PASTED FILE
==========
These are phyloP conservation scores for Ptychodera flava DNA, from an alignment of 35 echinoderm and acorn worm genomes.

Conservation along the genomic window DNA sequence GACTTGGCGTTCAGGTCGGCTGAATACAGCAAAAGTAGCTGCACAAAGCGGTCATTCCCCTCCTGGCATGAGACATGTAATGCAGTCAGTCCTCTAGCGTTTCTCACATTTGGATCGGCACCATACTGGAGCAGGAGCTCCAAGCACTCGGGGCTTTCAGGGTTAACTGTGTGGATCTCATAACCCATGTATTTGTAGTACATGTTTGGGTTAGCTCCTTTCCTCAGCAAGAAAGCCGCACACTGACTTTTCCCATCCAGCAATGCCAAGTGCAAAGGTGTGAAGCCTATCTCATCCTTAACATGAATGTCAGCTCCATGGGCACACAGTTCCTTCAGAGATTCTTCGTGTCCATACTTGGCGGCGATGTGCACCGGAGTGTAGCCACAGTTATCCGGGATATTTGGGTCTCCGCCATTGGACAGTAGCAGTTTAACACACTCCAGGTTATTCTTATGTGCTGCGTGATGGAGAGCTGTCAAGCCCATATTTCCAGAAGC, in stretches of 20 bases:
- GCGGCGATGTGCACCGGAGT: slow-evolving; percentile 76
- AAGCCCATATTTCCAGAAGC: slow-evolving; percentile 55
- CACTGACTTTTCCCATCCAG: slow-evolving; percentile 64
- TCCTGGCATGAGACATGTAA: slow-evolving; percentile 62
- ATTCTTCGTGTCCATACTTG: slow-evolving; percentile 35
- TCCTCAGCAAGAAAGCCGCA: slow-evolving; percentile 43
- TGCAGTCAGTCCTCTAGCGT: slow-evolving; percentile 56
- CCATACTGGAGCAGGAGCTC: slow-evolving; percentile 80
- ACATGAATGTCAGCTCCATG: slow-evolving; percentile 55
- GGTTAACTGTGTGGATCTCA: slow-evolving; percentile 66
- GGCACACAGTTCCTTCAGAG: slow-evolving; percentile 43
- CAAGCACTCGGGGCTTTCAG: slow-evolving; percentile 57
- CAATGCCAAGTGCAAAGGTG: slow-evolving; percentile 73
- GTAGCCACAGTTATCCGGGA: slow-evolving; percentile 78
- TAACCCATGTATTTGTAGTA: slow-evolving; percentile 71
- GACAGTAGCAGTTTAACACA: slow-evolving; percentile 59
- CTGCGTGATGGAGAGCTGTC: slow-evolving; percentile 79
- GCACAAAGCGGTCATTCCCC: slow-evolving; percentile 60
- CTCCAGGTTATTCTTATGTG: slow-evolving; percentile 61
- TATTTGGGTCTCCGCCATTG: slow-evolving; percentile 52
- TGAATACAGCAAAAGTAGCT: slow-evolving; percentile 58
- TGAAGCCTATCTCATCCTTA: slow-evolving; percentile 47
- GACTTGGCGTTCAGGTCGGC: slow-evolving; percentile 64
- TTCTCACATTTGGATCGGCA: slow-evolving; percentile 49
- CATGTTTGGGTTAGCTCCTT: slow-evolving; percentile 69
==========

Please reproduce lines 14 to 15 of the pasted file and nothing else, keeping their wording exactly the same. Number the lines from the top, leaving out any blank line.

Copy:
- CAAGCACTCGGGGCTTTCAG: slow-evolving; percentile 57
- CAATGCCAAGTGCAAAGGTG: slow-evolving; percentile 73